A team of researchers from Singapore, Australia, Switzerland, the UK and the USA has carried out a comprehensive assessment to estimate the impact of disturbance and land conversion on biodiversity in tropical forests. In a recent study published in Nature, they found that primary forests -- those least disturbed old-growth forests -- sustain the highest levels of biodiversity and are vital to many tropical species.
Rampant rates of logging and agricultural expansion have transformed the world's tropical forests, leaving little remaining primary forests unaltered by humans. The value of these rapidly expanding degraded and converted forest landscapes is hotly debated, and was the subject of the study.
"Some scientists have recently argued that degraded tropical forests support high levels of biodiversity," says Luke Gibson, the lead author from the National University of Singapore (NUS). "Our study demonstrates that this is rarely the case," he adds.
Drawing on information from 138 scientific studies spanning 28 tropical countries, Gibson and his colleagues compared biodiversity in primary forests to that in regenerating forests and forests degraded by logging and converted to agriculture. Overall, biodiversity values were substantially lower in disturbed forests.
"There's no substitute for primary forests," says Gibson. "All major forms of disturbance invariably reduce biodiversity in tropical forests," he adds.
Selective logging, in which machinery is used to extract a limited number of trees from the forest, appears to be the least harmful human disturbance. "As selective logging is rapidly expanding throughout the tropics, ecological restoration of such areas might represent an effective strategy to alleviate threats to biodiversity," says Lian Pin Koh of ETH Zurich.
Parks, however, will remain a critical conservation strategy in protecting the world's remaining primary tropical forests. "We urgently need to expand our reserves and improve their enforcement," says Tien Ming Lee, co-lead author at the University of California, San Diego. "Effective reserves have the added benefit of reducing overall carbon emissions," adds Lee.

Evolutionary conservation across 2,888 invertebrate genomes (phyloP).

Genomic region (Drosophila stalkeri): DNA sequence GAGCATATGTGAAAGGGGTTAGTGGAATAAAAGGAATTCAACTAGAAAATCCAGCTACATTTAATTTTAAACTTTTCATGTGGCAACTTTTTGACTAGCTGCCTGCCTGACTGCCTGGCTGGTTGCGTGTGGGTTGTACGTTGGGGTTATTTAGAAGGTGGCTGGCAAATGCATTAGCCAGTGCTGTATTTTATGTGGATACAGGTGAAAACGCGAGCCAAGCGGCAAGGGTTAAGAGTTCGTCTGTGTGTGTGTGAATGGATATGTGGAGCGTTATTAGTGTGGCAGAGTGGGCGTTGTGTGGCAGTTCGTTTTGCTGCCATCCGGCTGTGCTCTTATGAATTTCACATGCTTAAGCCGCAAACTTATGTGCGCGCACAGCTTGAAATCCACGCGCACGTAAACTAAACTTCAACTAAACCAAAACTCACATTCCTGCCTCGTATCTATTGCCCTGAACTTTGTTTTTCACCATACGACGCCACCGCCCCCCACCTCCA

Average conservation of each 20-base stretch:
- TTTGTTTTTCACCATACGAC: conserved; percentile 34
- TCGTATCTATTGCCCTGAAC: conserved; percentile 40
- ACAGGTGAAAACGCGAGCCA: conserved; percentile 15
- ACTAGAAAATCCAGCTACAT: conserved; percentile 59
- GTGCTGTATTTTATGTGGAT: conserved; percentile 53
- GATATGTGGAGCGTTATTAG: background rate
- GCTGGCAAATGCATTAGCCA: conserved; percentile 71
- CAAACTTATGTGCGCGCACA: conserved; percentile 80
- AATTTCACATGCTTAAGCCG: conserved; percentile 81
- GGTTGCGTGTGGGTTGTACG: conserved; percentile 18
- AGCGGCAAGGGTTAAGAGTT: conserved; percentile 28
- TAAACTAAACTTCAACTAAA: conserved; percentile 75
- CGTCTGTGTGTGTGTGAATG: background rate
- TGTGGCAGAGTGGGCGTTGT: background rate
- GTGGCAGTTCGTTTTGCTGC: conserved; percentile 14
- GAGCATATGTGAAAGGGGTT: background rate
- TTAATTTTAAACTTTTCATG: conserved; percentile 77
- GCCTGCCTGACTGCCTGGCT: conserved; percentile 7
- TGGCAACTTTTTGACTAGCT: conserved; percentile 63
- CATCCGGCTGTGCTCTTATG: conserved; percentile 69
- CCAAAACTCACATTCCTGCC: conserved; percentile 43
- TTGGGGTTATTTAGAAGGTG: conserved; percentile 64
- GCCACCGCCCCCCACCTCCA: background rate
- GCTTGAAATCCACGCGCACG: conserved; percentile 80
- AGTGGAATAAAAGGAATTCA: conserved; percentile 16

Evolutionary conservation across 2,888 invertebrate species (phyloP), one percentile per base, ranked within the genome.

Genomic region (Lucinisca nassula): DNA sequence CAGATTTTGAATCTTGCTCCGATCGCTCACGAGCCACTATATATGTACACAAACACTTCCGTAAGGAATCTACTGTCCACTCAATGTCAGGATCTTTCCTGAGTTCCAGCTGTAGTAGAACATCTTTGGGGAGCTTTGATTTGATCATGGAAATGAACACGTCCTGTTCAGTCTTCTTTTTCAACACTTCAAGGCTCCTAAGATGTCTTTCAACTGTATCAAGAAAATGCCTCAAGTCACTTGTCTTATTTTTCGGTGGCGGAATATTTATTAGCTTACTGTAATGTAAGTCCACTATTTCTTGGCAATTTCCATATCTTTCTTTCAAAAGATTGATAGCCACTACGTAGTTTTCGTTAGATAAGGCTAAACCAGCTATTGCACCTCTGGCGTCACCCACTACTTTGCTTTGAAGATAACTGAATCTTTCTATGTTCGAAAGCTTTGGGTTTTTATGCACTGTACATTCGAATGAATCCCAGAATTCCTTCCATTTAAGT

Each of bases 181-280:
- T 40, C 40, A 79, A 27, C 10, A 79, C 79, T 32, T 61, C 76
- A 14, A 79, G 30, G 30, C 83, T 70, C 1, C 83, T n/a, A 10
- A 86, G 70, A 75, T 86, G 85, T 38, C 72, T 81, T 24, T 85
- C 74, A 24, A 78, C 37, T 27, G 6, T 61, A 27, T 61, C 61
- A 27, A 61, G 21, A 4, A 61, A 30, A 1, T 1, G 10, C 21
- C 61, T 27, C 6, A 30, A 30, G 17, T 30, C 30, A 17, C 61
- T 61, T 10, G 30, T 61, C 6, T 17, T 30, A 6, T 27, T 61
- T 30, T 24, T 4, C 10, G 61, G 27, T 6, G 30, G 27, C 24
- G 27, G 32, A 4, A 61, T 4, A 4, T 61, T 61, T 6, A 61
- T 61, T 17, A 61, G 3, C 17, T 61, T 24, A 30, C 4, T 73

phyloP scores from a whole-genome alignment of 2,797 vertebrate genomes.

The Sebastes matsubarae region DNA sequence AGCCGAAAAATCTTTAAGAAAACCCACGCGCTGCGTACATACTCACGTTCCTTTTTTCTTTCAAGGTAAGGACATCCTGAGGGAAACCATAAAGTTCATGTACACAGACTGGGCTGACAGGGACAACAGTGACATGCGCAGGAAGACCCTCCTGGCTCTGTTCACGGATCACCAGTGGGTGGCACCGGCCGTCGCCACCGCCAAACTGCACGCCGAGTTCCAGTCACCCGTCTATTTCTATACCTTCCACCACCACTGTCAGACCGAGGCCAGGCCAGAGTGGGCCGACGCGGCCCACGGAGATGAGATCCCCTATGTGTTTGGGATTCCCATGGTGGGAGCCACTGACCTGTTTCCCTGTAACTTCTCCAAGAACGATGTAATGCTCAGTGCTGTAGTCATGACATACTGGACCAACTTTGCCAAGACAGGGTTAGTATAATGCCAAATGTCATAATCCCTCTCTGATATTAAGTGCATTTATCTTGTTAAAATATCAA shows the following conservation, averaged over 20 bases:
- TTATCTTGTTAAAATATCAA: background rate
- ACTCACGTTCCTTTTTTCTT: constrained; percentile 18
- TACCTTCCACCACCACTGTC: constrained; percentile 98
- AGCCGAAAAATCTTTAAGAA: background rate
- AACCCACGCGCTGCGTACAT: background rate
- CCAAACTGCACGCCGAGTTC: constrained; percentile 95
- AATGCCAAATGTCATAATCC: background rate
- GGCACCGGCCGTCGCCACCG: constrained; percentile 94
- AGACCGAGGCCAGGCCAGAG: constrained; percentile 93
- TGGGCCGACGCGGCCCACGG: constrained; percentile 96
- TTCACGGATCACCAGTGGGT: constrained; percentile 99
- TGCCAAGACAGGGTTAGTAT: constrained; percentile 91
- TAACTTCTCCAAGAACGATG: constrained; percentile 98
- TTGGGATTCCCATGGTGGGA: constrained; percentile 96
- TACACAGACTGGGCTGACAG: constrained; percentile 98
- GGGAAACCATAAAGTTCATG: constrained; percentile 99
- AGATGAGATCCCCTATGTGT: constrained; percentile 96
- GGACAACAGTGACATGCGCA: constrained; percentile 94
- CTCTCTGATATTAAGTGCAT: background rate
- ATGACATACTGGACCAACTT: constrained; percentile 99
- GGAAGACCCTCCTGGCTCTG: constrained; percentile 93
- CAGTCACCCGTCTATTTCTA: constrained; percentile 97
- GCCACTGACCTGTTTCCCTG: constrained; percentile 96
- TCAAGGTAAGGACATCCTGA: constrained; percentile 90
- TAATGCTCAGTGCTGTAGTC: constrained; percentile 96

However, many of these tropical parks are far from secure. "A growing number of reserves are being degraded, downsized, if not entirely degazetted, so holding on to the last remaining large tracts of primary forests within existing reserves will be a crucial part of the conservation mission this century," says Carlos Peres of the University of East Anglia.
Compared to Africa and the Americas, the authors found that tropical forests in Asia suffered the greatest loss in biodiversity. "Southeast Asia, representing most of the Asian studies, emerged as a conservation hotspot and must be one of our top priority regions," suggests Lee. Not surprisingly, Southeast Asia has the lowest remaining forest cover, highest rates of deforestation, and the highest human population densities among all major tropical regions.
This study was initiated by the late Professor Navjot Sodhi, a conservation ecologist at NUS, who devoted his career to studying the biodiversity crisis in Southeast Asia and around the planet.
With the global population projected to surpass 9 billion by 2050, tropical forests will face increasing threats posed by human-driven land-use changes. "Human populations are exploding and very few areas remain untouched by the expanding horizon of human impacts," says Gibson, who was mentored by Professor Sodhi. "It is therefore essential to limit the reach of humans and to preserve the world's remaining old-growth rainforests while they still exist. The future of tropical biodiversity depends on it," he concludes.
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